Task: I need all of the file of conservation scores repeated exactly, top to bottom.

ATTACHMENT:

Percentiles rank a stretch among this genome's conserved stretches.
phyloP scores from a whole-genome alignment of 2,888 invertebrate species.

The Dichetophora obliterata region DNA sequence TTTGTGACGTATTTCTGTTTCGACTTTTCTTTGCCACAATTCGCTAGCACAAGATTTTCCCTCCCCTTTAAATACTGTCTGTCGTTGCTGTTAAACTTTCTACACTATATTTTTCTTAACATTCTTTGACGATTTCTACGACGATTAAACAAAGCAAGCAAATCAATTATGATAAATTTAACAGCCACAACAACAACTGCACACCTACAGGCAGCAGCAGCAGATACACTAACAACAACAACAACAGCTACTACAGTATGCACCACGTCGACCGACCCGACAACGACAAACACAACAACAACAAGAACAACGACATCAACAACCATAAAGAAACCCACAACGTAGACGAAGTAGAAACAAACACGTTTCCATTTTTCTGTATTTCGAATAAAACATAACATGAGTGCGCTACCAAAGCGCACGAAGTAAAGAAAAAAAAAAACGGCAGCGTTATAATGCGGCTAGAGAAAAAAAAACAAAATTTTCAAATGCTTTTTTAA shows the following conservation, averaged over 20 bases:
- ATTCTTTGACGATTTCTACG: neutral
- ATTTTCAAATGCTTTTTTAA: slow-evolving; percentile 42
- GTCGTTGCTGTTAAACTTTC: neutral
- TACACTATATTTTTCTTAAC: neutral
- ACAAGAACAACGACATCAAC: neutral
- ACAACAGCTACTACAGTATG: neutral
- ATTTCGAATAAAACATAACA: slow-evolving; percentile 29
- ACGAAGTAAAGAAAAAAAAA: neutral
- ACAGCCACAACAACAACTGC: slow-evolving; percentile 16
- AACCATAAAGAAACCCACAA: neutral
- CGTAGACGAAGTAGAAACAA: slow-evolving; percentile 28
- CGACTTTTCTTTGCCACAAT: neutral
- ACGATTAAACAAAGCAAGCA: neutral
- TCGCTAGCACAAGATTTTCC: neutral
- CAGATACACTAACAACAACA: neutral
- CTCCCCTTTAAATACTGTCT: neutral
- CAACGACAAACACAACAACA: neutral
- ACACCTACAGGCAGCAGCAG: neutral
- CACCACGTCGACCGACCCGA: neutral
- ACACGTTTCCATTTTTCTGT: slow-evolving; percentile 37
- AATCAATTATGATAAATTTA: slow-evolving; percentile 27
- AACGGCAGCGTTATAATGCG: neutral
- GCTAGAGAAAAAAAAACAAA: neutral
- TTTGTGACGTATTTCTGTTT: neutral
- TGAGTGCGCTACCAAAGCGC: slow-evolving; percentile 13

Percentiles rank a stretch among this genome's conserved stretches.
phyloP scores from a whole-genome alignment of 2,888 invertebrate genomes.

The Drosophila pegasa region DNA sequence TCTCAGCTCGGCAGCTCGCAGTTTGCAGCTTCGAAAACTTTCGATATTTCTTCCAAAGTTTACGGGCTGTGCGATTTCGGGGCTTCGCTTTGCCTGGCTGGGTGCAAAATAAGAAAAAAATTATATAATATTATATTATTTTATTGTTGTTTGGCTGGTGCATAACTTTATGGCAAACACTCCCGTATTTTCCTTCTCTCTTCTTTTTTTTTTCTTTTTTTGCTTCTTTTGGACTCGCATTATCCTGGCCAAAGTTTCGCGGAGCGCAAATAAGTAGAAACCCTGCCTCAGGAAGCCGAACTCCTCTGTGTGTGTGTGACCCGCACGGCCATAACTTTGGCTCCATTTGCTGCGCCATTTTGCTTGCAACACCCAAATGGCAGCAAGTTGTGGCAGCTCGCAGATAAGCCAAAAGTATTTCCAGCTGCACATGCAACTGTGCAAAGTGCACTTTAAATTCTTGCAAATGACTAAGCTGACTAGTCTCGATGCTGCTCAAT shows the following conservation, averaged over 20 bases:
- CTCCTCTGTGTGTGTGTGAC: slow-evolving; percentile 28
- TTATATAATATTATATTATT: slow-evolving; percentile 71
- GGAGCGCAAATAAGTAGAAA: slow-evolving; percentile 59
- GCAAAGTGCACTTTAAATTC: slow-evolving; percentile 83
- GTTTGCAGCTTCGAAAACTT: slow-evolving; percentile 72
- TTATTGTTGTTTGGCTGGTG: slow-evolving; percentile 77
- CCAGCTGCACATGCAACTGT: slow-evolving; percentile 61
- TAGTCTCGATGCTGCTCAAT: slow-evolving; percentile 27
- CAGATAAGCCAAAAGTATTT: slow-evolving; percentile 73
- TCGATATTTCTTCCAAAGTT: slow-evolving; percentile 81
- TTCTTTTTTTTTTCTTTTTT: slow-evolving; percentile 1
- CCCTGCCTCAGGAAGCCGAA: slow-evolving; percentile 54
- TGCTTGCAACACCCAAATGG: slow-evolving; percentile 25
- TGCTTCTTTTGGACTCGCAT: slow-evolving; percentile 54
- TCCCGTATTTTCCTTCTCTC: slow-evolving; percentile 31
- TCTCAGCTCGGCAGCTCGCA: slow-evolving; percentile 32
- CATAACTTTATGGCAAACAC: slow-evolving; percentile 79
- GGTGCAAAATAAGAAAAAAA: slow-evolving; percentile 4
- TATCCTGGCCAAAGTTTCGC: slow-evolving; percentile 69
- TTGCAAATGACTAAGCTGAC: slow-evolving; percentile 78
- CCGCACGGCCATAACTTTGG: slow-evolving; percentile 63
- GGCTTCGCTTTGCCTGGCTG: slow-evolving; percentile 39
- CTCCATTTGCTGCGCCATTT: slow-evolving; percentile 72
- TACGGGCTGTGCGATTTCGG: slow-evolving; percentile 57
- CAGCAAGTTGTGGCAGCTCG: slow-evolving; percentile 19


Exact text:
Percentiles rank a stretch among this genome's conserved stretches.
phyloP scores from a whole-genome alignment of 2,888 invertebrate species.

The Dichetophora obliterata region DNA sequence TTTGTGACGTATTTCTGTTTCGACTTTTCTTTGCCACAATTCGCTAGCACAAGATTTTCCCTCCCCTTTAAATACTGTCTGTCGTTGCTGTTAAACTTTCTACACTATATTTTTCTTAACATTCTTTGACGATTTCTACGACGATTAAACAAAGCAAGCAAATCAATTATGATAAATTTAACAGCCACAACAACAACTGCACACCTACAGGCAGCAGCAGCAGATACACTAACAACAACAACAACAGCTACTACAGTATGCACCACGTCGACCGACCCGACAACGACAAACACAACAACAACAAGAACAACGACATCAACAACCATAAAGAAACCCACAACGTAGACGAAGTAGAAACAAACACGTTTCCATTTTTCTGTATTTCGAATAAAACATAACATGAGTGCGCTACCAAAGCGCACGAAGTAAAGAAAAAAAAAAACGGCAGCGTTATAATGCGGCTAGAGAAAAAAAAACAAAATTTTCAAATGCTTTTTTAA shows the following conservation, averaged over 20 bases:
- ATTCTTTGACGATTTCTACG: neutral
- ATTTTCAAATGCTTTTTTAA: slow-evolving; percentile 42
- GTCGTTGCTGTTAAACTTTC: neutral
- TACACTATATTTTTCTTAAC: neutral
- ACAAGAACAACGACATCAAC: neutral
- ACAACAGCTACTACAGTATG: neutral
- ATTTCGAATAAAACATAACA: slow-evolving; percentile 29
- ACGAAGTAAAGAAAAAAAAA: neutral
- ACAGCCACAACAACAACTGC: slow-evolving; percentile 16
- AACCATAAAGAAACCCACAA: neutral
- CGTAGACGAAGTAGAAACAA: slow-evolving; percentile 28
- CGACTTTTCTTTGCCACAAT: neutral
- ACGATTAAACAAAGCAAGCA: neutral
- TCGCTAGCACAAGATTTTCC: neutral
- CAGATACACTAACAACAACA: neutral
- CTCCCCTTTAAATACTGTCT: neutral
- CAACGACAAACACAACAACA: neutral
- ACACCTACAGGCAGCAGCAG: neutral
- CACCACGTCGACCGACCCGA: neutral
- ACACGTTTCCATTTTTCTGT: slow-evolving; percentile 37
- AATCAATTATGATAAATTTA: slow-evolving; percentile 27
- AACGGCAGCGTTATAATGCG: neutral
- GCTAGAGAAAAAAAAACAAA: neutral
- TTTGTGACGTATTTCTGTTT: neutral
- TGAGTGCGCTACCAAAGCGC: slow-evolving; percentile 13

Percentiles rank a stretch among this genome's conserved stretches.
phyloP scores from a whole-genome alignment of 2,888 invertebrate genomes.

The Drosophila pegasa region DNA sequence TCTCAGCTCGGCAGCTCGCAGTTTGCAGCTTCGAAAACTTTCGATATTTCTTCCAAAGTTTACGGGCTGTGCGATTTCGGGGCTTCGCTTTGCCTGGCTGGGTGCAAAATAAGAAAAAAATTATATAATATTATATTATTTTATTGTTGTTTGGCTGGTGCATAACTTTATGGCAAACACTCCCGTATTTTCCTTCTCTCTTCTTTTTTTTTTCTTTTTTTGCTTCTTTTGGACTCGCATTATCCTGGCCAAAGTTTCGCGGAGCGCAAATAAGTAGAAACCCTGCCTCAGGAAGCCGAACTCCTCTGTGTGTGTGTGACCCGCACGGCCATAACTTTGGCTCCATTTGCTGCGCCATTTTGCTTGCAACACCCAAATGGCAGCAAGTTGTGGCAGCTCGCAGATAAGCCAAAAGTATTTCCAGCTGCACATGCAACTGTGCAAAGTGCACTTTAAATTCTTGCAAATGACTAAGCTGACTAGTCTCGATGCTGCTCAAT shows the following conservation, averaged over 20 bases:
- CTCCTCTGTGTGTGTGTGAC: slow-evolving; percentile 28
- TTATATAATATTATATTATT: slow-evolving; percentile 71
- GGAGCGCAAATAAGTAGAAA: slow-evolving; percentile 59
- GCAAAGTGCACTTTAAATTC: slow-evolving; percentile 83
- GTTTGCAGCTTCGAAAACTT: slow-evolving; percentile 72
- TTATTGTTGTTTGGCTGGTG: slow-evolving; percentile 77
- CCAGCTGCACATGCAACTGT: slow-evolving; percentile 61
- TAGTCTCGATGCTGCTCAAT: slow-evolving; percentile 27
- CAGATAAGCCAAAAGTATTT: slow-evolving; percentile 73
- TCGATATTTCTTCCAAAGTT: slow-evolving; percentile 81
- TTCTTTTTTTTTTCTTTTTT: slow-evolving; percentile 1
- CCCTGCCTCAGGAAGCCGAA: slow-evolving; percentile 54
- TGCTTGCAACACCCAAATGG: slow-evolving; percentile 25
- TGCTTCTTTTGGACTCGCAT: slow-evolving; percentile 54
- TCCCGTATTTTCCTTCTCTC: slow-evolving; percentile 31
- TCTCAGCTCGGCAGCTCGCA: slow-evolving; percentile 32
- CATAACTTTATGGCAAACAC: slow-evolving; percentile 79
- GGTGCAAAATAAGAAAAAAA: slow-evolving; percentile 4
- TATCCTGGCCAAAGTTTCGC: slow-evolving; percentile 69
- TTGCAAATGACTAAGCTGAC: slow-evolving; percentile 78
- CCGCACGGCCATAACTTTGG: slow-evolving; percentile 63
- GGCTTCGCTTTGCCTGGCTG: slow-evolving; percentile 39
- CTCCATTTGCTGCGCCATTT: slow-evolving; percentile 72
- TACGGGCTGTGCGATTTCGG: slow-evolving; percentile 57
- CAGCAAGTTGTGGCAGCTCG: slow-evolving; percentile 19